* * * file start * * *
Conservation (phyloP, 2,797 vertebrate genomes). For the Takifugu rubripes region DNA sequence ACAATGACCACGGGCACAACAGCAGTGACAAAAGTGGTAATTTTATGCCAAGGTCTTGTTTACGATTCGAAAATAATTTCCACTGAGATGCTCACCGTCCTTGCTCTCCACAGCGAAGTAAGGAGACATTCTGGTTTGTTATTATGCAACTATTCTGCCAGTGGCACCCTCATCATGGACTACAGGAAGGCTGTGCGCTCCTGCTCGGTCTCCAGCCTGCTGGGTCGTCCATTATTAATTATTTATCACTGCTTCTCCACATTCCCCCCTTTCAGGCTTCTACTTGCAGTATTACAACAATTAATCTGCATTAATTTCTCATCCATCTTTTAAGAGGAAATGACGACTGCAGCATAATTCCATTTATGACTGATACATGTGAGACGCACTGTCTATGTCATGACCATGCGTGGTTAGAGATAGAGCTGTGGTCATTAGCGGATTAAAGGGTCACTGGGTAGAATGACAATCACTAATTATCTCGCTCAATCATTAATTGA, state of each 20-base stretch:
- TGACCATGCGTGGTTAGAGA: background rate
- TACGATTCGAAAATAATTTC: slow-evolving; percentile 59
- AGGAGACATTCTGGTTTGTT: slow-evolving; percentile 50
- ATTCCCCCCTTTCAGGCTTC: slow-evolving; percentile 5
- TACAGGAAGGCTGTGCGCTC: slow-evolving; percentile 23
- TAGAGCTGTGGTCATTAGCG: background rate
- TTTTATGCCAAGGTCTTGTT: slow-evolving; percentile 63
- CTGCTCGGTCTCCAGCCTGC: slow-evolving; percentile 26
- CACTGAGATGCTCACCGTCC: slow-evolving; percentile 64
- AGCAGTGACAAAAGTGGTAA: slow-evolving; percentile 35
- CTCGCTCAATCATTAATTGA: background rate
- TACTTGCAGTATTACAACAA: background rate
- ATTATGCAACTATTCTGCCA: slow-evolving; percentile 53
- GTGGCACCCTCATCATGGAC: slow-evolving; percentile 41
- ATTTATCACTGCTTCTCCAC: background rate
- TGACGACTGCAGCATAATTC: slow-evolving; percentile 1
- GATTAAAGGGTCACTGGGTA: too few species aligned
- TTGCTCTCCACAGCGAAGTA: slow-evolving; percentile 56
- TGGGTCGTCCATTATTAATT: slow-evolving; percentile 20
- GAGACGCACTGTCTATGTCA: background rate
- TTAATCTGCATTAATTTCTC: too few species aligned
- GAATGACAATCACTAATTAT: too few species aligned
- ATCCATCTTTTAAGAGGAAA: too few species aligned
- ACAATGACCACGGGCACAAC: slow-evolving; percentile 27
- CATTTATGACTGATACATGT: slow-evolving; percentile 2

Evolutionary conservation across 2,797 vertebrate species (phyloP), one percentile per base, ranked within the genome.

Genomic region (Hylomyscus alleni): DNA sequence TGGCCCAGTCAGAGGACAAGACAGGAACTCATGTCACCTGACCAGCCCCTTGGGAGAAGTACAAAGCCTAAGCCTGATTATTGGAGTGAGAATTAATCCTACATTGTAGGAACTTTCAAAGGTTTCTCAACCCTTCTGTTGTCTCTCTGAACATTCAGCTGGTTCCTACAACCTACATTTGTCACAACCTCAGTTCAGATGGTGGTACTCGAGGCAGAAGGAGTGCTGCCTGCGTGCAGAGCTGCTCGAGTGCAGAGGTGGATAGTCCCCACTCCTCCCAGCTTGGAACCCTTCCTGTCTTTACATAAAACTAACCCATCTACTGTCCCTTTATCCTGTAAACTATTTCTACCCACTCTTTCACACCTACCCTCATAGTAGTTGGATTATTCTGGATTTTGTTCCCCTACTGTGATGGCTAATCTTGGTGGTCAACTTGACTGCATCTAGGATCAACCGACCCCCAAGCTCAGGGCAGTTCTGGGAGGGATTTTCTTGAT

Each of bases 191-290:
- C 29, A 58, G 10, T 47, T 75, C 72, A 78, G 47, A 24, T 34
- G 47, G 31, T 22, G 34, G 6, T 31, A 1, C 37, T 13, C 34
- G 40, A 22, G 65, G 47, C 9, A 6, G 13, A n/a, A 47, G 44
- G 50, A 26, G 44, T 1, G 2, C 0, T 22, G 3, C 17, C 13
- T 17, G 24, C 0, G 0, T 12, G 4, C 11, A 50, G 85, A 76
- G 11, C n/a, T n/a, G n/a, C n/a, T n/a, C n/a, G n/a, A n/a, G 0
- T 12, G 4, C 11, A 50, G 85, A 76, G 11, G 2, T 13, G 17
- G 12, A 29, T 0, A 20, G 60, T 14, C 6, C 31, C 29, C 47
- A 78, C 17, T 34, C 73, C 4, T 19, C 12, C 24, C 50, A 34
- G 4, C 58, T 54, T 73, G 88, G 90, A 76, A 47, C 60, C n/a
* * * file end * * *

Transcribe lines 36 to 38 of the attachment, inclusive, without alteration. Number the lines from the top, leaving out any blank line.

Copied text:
- T 12, G 4, C 11, A 50, G 85, A 76, G 11, G 2, T 13, G 17
- G 12, A 29, T 0, A 20, G 60, T 14, C 6, C 31, C 29, C 47
- A 78, C 17, T 34, C 73, C 4, T 19, C 12, C 24, C 50, A 34